These are the inevitable questions that come up during practice and in lessons: what fingering should I use? The fingerings in the book do not fit my hands comfortably--what should I do? There are no fingerings in the book...help! In this post, I will provide some quick things to consider.
Do Not Always Take Fingerings at Face Value
Claude Debussy famously stated in the preface of his Etudes that he did not believe in providing fingerings in the music because he felt that all fingers and hands come in different sizes and shapes. Perhaps his most revealing (and my favorite) quote:
"In sum, the absence of fingering is an excellent exercise: it suppresses the spirit of perversity that compels us to abandon the fingering of the composer and vindicates those words of eternal wisdom, ‘If you want something done well, do it yourself’. Let us find our own fingerings!"
I love this quote because it liberates pianists from following fingerings unquestionably. Instead of relying what is printed on the score, pianists should experiment to see what fingerings are suited best to their physical layouts. For example: my fingers are on the thicker side. When trilling and depending on the context, I often experiment with alternating between fingers 1-3-2-3 on white keys. On black and white key alternations, I often employ 3-5, instead of using the traditional 2-3 fingers.
To be clear, I am not advocating to abandon the traditional scale, arpeggio, chord, etc. fingerings, but merely to suggest that determining fingerings can be a creative exercise—not an automatic one.
Be Sure to Test Your New Set of Fingerings
Picture this: you are going shoe shopping. You go through the store and browse the collection to see if there any shoes that are fashionable, stylish, and ultimately, the best fit. After trying on a pair that looks promising, you walk around in various speeds while feeling the heel, sole, base, etc. to test that these shoes are indeed comfortable.
Trying out new fingerings is done in a similar way. In order to determine if the fingering is comfortable, however, I suggest breaking down the passages into tiny bits and practicing them at a faster tempo (or in some cases, faster than the intended performance tempo). This way, you can have a much better idea whether these fingerings will work for you at the end. I outlined this creative practice process specifically in an earlier post.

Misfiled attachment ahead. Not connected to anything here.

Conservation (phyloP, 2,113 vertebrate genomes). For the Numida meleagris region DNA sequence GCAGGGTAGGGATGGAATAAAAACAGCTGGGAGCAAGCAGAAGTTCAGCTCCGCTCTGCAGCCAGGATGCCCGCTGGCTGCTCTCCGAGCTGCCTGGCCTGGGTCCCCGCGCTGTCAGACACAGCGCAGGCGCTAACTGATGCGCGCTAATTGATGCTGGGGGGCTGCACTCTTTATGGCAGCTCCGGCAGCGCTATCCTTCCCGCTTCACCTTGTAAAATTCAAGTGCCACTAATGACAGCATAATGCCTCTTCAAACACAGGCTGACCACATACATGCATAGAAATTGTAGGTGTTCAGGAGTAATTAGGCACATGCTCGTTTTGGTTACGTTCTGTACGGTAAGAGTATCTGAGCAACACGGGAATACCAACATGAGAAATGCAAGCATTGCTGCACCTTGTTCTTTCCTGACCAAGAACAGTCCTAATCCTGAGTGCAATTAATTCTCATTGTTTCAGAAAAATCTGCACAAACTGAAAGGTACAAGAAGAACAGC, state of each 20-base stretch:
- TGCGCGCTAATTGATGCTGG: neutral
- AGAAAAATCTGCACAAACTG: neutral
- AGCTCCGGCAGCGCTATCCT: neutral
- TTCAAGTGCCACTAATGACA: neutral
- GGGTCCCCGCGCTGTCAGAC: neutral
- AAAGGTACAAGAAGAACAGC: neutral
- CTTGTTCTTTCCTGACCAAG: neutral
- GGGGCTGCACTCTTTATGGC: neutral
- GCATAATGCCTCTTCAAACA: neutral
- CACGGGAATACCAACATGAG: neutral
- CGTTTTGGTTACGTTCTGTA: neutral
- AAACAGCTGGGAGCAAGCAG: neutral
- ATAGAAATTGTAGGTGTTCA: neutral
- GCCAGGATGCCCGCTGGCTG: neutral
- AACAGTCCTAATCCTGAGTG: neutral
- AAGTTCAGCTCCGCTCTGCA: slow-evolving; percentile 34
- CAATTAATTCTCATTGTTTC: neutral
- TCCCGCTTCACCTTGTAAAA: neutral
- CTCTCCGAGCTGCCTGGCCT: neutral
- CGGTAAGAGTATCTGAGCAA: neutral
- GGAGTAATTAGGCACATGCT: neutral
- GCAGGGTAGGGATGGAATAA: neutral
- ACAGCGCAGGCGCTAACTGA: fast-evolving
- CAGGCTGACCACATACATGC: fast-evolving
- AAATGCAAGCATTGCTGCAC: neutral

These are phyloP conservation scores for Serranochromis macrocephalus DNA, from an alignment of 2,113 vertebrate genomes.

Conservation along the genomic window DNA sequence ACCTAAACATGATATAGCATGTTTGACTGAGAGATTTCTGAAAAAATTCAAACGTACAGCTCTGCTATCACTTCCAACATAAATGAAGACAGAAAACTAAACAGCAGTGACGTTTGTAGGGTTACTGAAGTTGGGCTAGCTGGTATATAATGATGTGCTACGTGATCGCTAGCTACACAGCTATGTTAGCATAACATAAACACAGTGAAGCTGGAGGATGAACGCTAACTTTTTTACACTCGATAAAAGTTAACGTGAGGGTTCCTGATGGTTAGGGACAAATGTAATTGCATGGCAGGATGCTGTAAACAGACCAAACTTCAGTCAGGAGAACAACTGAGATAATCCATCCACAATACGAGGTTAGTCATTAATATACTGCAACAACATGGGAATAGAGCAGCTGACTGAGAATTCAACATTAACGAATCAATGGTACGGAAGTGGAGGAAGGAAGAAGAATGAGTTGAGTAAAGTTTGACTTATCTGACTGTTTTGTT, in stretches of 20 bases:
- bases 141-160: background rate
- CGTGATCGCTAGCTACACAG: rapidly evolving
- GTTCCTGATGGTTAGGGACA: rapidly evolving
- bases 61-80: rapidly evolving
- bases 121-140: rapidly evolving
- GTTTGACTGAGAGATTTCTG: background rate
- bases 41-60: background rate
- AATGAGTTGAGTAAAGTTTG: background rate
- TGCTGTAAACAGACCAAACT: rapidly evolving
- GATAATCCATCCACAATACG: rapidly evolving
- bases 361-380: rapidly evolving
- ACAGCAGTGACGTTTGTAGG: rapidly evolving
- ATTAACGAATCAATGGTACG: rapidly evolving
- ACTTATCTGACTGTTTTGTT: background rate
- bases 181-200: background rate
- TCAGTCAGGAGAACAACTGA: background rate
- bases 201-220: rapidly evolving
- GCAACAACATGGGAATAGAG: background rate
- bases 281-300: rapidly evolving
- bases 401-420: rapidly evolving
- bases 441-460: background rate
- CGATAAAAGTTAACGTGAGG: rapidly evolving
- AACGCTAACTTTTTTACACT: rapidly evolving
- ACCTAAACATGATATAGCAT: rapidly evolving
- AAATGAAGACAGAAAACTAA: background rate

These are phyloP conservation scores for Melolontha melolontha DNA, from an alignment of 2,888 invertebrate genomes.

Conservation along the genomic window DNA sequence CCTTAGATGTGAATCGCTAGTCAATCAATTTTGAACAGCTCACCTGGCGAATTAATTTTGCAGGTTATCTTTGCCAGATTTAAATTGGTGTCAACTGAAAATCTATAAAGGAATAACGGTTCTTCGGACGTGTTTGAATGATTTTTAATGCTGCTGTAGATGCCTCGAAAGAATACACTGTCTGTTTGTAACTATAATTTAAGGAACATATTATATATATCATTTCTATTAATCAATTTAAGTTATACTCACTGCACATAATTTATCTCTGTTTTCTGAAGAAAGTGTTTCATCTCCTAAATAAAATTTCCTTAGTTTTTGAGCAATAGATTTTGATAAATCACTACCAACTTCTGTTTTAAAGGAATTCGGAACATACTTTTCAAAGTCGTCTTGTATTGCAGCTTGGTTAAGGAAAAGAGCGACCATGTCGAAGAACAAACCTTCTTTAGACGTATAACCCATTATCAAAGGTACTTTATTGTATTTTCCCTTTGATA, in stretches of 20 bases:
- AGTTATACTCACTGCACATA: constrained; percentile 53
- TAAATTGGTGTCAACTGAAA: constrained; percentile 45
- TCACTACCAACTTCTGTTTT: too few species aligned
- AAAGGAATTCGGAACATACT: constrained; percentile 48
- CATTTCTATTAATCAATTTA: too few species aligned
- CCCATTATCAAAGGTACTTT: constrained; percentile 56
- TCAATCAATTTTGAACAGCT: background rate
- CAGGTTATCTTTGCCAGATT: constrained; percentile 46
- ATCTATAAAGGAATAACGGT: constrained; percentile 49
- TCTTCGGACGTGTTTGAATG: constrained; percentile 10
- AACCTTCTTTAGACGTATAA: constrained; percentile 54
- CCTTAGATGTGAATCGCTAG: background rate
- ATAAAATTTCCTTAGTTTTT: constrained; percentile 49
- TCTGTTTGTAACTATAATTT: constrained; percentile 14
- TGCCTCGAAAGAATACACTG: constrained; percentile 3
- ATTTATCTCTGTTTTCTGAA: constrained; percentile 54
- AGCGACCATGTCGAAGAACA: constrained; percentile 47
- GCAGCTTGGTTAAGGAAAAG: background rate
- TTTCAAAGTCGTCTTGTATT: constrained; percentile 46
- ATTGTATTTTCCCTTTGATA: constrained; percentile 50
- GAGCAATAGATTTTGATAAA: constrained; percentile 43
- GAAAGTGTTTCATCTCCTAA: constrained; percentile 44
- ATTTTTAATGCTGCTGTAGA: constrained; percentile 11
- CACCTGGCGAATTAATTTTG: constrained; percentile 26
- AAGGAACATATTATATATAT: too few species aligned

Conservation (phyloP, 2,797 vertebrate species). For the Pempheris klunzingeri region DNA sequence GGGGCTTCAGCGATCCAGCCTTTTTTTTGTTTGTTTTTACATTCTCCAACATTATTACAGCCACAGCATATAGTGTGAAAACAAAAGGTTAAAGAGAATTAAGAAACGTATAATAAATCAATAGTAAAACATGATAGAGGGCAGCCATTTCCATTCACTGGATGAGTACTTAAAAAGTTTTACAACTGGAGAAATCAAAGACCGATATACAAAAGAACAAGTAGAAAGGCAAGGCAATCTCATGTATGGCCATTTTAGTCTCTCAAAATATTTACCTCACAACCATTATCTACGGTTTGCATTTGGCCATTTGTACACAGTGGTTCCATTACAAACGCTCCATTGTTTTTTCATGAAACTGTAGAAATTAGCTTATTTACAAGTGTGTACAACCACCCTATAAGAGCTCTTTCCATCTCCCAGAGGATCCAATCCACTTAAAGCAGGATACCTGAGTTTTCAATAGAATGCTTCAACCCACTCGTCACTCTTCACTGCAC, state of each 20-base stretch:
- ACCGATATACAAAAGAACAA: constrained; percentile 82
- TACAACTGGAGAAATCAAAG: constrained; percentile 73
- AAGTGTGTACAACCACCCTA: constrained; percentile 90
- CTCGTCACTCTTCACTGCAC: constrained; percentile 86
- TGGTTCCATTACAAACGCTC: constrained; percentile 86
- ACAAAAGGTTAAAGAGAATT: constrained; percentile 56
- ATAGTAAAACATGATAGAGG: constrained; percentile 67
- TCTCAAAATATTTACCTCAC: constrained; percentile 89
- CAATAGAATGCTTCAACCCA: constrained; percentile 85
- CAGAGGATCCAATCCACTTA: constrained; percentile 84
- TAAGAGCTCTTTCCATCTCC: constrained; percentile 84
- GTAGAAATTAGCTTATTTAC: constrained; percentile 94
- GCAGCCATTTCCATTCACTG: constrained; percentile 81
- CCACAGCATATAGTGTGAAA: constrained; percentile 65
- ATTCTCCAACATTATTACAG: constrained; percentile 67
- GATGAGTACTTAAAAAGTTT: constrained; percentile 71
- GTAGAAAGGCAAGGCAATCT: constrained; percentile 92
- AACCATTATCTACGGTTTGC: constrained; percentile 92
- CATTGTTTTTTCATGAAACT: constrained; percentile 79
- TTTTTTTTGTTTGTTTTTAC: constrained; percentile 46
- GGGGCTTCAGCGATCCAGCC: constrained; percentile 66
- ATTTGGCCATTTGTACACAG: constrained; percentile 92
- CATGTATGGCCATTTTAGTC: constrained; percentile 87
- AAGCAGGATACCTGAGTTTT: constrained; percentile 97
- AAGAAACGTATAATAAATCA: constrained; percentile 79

Musical context should also be considered
Ultimately, the fingerings that you decide should be a means of conveying the appropriate musical expression. If a passage needs to be soft and light, think about the combination of fingers that could achieve the effect. Additionally, examining and considering the composer's indication of fingers can also help in communicating the essence of the music. See Example 1 (below) for instance:
Example 1. Franz Liszt, Transcendental Etude, "Mazeppa"
Here, Liszt's fingerings are quite revealing: notice that he indicated the thirds with fingers 4 2 in both hands. At first glance, this choice seems odd, especially when one can use an easier set of fingerings that can create a more smooth, connected sound. But that is the point...with these specific fingerings, Liszt clearly wanted a separated, short, and disconnected sound. This is a great example of technique in collaboration with the music.
Hope that this post was helpful and that it provided some insight into how to determine fingerings!
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